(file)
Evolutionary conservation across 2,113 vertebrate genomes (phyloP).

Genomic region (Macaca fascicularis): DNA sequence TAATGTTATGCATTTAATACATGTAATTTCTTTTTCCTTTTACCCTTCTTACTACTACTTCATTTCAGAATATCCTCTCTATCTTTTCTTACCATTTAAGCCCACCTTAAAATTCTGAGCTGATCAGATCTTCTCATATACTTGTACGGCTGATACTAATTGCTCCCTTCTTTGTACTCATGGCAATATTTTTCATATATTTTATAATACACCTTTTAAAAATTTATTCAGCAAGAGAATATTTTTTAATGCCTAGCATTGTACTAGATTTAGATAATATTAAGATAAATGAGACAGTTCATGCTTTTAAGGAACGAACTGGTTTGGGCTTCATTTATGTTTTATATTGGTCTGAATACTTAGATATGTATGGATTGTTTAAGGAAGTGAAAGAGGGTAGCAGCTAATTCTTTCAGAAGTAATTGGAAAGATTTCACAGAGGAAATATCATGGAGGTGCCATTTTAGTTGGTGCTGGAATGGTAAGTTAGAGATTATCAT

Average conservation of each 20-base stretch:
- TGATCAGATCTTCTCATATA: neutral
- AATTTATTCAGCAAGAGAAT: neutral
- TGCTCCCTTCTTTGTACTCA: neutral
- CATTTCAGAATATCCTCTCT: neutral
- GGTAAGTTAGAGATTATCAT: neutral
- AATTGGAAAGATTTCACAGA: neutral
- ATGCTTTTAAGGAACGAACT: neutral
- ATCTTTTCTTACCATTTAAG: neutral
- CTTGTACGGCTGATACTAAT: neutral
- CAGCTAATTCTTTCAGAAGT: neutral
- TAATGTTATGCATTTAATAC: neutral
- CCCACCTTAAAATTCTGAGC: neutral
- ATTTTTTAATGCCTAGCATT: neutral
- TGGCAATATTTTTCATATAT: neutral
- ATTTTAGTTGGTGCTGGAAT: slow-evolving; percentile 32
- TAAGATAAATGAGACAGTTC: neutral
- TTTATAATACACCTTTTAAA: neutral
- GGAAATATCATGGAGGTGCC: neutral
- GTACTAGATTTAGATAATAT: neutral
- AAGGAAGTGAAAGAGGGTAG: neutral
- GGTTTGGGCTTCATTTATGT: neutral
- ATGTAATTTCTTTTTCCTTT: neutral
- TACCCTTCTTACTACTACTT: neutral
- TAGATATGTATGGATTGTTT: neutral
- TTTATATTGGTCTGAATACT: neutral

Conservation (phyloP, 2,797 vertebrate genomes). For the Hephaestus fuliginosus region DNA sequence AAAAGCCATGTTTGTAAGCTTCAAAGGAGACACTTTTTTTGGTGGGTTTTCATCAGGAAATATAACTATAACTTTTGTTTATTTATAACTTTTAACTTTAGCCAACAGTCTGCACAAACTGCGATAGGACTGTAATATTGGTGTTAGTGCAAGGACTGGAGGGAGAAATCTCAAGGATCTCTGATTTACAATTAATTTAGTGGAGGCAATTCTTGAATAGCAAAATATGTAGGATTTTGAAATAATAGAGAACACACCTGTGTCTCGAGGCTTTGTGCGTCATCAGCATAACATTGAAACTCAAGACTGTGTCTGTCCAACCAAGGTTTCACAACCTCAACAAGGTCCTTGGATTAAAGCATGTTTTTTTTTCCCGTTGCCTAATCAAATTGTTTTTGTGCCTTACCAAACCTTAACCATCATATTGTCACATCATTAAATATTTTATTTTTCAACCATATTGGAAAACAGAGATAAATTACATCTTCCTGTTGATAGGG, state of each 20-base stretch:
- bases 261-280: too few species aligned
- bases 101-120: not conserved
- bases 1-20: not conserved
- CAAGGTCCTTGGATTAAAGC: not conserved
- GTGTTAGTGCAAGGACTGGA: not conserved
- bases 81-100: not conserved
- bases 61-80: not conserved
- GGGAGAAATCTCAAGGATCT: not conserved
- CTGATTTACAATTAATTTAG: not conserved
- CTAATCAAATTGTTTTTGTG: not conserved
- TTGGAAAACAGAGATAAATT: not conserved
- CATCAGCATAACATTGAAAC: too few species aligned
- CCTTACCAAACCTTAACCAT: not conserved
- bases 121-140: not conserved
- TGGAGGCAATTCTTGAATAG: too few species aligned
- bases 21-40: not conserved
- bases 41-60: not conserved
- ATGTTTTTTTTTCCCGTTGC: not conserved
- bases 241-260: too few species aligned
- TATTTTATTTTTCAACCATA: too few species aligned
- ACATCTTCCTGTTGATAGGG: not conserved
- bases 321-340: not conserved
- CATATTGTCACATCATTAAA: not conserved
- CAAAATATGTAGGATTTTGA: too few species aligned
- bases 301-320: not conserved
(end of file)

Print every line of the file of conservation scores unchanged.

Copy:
Evolutionary conservation across 2,113 vertebrate genomes (phyloP).

Genomic region (Macaca fascicularis): DNA sequence TAATGTTATGCATTTAATACATGTAATTTCTTTTTCCTTTTACCCTTCTTACTACTACTTCATTTCAGAATATCCTCTCTATCTTTTCTTACCATTTAAGCCCACCTTAAAATTCTGAGCTGATCAGATCTTCTCATATACTTGTACGGCTGATACTAATTGCTCCCTTCTTTGTACTCATGGCAATATTTTTCATATATTTTATAATACACCTTTTAAAAATTTATTCAGCAAGAGAATATTTTTTAATGCCTAGCATTGTACTAGATTTAGATAATATTAAGATAAATGAGACAGTTCATGCTTTTAAGGAACGAACTGGTTTGGGCTTCATTTATGTTTTATATTGGTCTGAATACTTAGATATGTATGGATTGTTTAAGGAAGTGAAAGAGGGTAGCAGCTAATTCTTTCAGAAGTAATTGGAAAGATTTCACAGAGGAAATATCATGGAGGTGCCATTTTAGTTGGTGCTGGAATGGTAAGTTAGAGATTATCAT

Average conservation of each 20-base stretch:
- TGATCAGATCTTCTCATATA: neutral
- AATTTATTCAGCAAGAGAAT: neutral
- TGCTCCCTTCTTTGTACTCA: neutral
- CATTTCAGAATATCCTCTCT: neutral
- GGTAAGTTAGAGATTATCAT: neutral
- AATTGGAAAGATTTCACAGA: neutral
- ATGCTTTTAAGGAACGAACT: neutral
- ATCTTTTCTTACCATTTAAG: neutral
- CTTGTACGGCTGATACTAAT: neutral
- CAGCTAATTCTTTCAGAAGT: neutral
- TAATGTTATGCATTTAATAC: neutral
- CCCACCTTAAAATTCTGAGC: neutral
- ATTTTTTAATGCCTAGCATT: neutral
- TGGCAATATTTTTCATATAT: neutral
- ATTTTAGTTGGTGCTGGAAT: slow-evolving; percentile 32
- TAAGATAAATGAGACAGTTC: neutral
- TTTATAATACACCTTTTAAA: neutral
- GGAAATATCATGGAGGTGCC: neutral
- GTACTAGATTTAGATAATAT: neutral
- AAGGAAGTGAAAGAGGGTAG: neutral
- GGTTTGGGCTTCATTTATGT: neutral
- ATGTAATTTCTTTTTCCTTT: neutral
- TACCCTTCTTACTACTACTT: neutral
- TAGATATGTATGGATTGTTT: neutral
- TTTATATTGGTCTGAATACT: neutral

Conservation (phyloP, 2,797 vertebrate genomes). For the Hephaestus fuliginosus region DNA sequence AAAAGCCATGTTTGTAAGCTTCAAAGGAGACACTTTTTTTGGTGGGTTTTCATCAGGAAATATAACTATAACTTTTGTTTATTTATAACTTTTAACTTTAGCCAACAGTCTGCACAAACTGCGATAGGACTGTAATATTGGTGTTAGTGCAAGGACTGGAGGGAGAAATCTCAAGGATCTCTGATTTACAATTAATTTAGTGGAGGCAATTCTTGAATAGCAAAATATGTAGGATTTTGAAATAATAGAGAACACACCTGTGTCTCGAGGCTTTGTGCGTCATCAGCATAACATTGAAACTCAAGACTGTGTCTGTCCAACCAAGGTTTCACAACCTCAACAAGGTCCTTGGATTAAAGCATGTTTTTTTTTCCCGTTGCCTAATCAAATTGTTTTTGTGCCTTACCAAACCTTAACCATCATATTGTCACATCATTAAATATTTTATTTTTCAACCATATTGGAAAACAGAGATAAATTACATCTTCCTGTTGATAGGG, state of each 20-base stretch:
- bases 261-280: too few species aligned
- bases 101-120: not conserved
- bases 1-20: not conserved
- CAAGGTCCTTGGATTAAAGC: not conserved
- GTGTTAGTGCAAGGACTGGA: not conserved
- bases 81-100: not conserved
- bases 61-80: not conserved
- GGGAGAAATCTCAAGGATCT: not conserved
- CTGATTTACAATTAATTTAG: not conserved
- CTAATCAAATTGTTTTTGTG: not conserved
- TTGGAAAACAGAGATAAATT: not conserved
- CATCAGCATAACATTGAAAC: too few species aligned
- CCTTACCAAACCTTAACCAT: not conserved
- bases 121-140: not conserved
- TGGAGGCAATTCTTGAATAG: too few species aligned
- bases 21-40: not conserved
- bases 41-60: not conserved
- ATGTTTTTTTTTCCCGTTGC: not conserved
- bases 241-260: too few species aligned
- TATTTTATTTTTCAACCATA: too few species aligned
- ACATCTTCCTGTTGATAGGG: not conserved
- bases 321-340: not conserved
- CATATTGTCACATCATTAAA: not conserved
- CAAAATATGTAGGATTTTGA: too few species aligned
- bases 301-320: not conserved